Parafoveal Processing in Reading
We have the impression that we can clearly see all of the words in the text, but our representations of words vary in their fidelity as they are represented before, while, and after they are directly fixated. That is, perceptual input from the word is poor quality (i.e., noisy) when a reader fixates the preceding text and can only see the word with upcoming low-acuity vision and it becomes more precise when the reader directly fixates the word and can view it with high-acuity, central vision. However, even the fuzzy glimpse we obtain before looking at a word provides us a head-start on processing it (i.e., a preview benefit; PB). Moreover, the semantic constraint and language context leading up to the target word will change what we anticipate the text to say and, consequently, the way we respond to the visual information (e.g. assessing the plausibility of the word in that particular sentence). Much of our research focuses on what aspects of words readers pre-activate during reading (whether readers gather information just about the way it looks, e.g. if the word is capitalized, an abbreviation, or transposed; vs. if readers glean meaning from the preview and can recognize synonymous words) as well as how these representations trigger eye movement decisions, and what types of contexts support or constrain this process. In general, an easy to process upcoming word can lead the reader to skip over it, or look at it very briefly (i.e., make a forced fixation; FF). Forced fixations can affect readers comprehension and likelihood of rereading the text (i.e., make a regression).
Attention and Decision-making
Attention is a limited resource whose absence may adversely affect decision-making by increasing cognitive load. By tracking the process through which people allocate attention when they make decisions, we investigate what features attract their attention and therefore what is driving them to make those decisions. Humans are flexible with respect to how they process visual information, depending on task goals. This cognitive flexibility is useful because some aspects of a stimulus are more relevant for a particular goal than others. For example, when proofreading a text for spelling errors, a word’s expectedness is more relevant when the errors produce incorrect, but real words (e.g., trial for trail) than when they produce non-words (e.g., trcak for track). Similarly, whether a photograph is in black-and-white or color is more relevant to a decision about which of two photographs is older than to decisions about personal preference. Eye tracking experiments show that people respond differently to specific word or image properties based on their intentions.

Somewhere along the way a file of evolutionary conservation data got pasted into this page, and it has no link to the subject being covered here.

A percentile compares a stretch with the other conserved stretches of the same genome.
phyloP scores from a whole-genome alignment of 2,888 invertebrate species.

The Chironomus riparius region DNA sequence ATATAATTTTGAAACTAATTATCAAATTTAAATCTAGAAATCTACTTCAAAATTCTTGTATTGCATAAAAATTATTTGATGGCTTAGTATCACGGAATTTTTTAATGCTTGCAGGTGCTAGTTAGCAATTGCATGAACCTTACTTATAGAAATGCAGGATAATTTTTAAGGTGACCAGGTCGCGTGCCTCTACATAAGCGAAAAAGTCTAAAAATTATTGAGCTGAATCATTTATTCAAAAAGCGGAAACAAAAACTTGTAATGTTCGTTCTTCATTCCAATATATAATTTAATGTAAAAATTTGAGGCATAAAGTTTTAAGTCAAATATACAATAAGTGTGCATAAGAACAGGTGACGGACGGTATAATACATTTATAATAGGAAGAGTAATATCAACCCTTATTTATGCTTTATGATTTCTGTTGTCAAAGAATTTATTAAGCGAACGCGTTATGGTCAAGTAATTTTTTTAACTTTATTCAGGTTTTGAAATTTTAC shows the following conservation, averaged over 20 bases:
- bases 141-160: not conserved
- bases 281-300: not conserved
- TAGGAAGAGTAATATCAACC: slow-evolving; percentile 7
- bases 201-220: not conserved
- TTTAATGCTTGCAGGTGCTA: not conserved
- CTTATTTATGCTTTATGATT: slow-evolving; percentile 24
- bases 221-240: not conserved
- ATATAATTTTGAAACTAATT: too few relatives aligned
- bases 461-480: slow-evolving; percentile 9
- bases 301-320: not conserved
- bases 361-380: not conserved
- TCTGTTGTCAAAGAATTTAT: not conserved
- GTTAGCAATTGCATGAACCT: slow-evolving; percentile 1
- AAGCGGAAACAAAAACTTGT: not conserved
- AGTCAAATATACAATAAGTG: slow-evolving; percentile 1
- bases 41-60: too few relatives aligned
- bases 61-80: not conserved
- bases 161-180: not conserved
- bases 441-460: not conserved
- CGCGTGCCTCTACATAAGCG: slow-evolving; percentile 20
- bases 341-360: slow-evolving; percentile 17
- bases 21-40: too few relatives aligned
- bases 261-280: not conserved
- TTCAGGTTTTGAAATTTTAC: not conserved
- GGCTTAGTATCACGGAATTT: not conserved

Differences Across Tasks and Goals
The efficiency with which we process a text depends on our intentions; speed and accuracy are competing pressures. As people increase their reading speed it becomes more difficult to accurately encode what it said, which suggests that speed reading is actually implausible. The inability to re-read the text negatively affects comprehension; rereading takes time, but that time is not wasted.
When people read aloud, there is the added requirement to pronounce the text, which sometimes leads to decreased encoding of meaning. However, research on bilingual readers in Spanish and Chinese, suggests that the meaning of words is encoded, but then shipped off to a production system that may produce something meaningful, but not the exact content of the text. Singers of a musical score (e.g., chorale singers) have different roles in the piece and these different roles lead to different types of singing errors for irregular intervals and different eye movement patterns when sight-singing.
Parafoveal Perception in Deaf vs. Hearing People
Deaf people allocate more attention to visual stimuli in the parafovea and periphery due to brain reorganization in response to auditory deprivation. This increased attention leads to them having larger perceptual spans than matched hearing people when they read in English, even when they are still learning to read (e.g., children aged 7-15). This increase in perceptual visual attention also leads to them perceiving peripheral ASL signs more accurately at far eccentricities than hearing people, even those who are very proficient in ASL.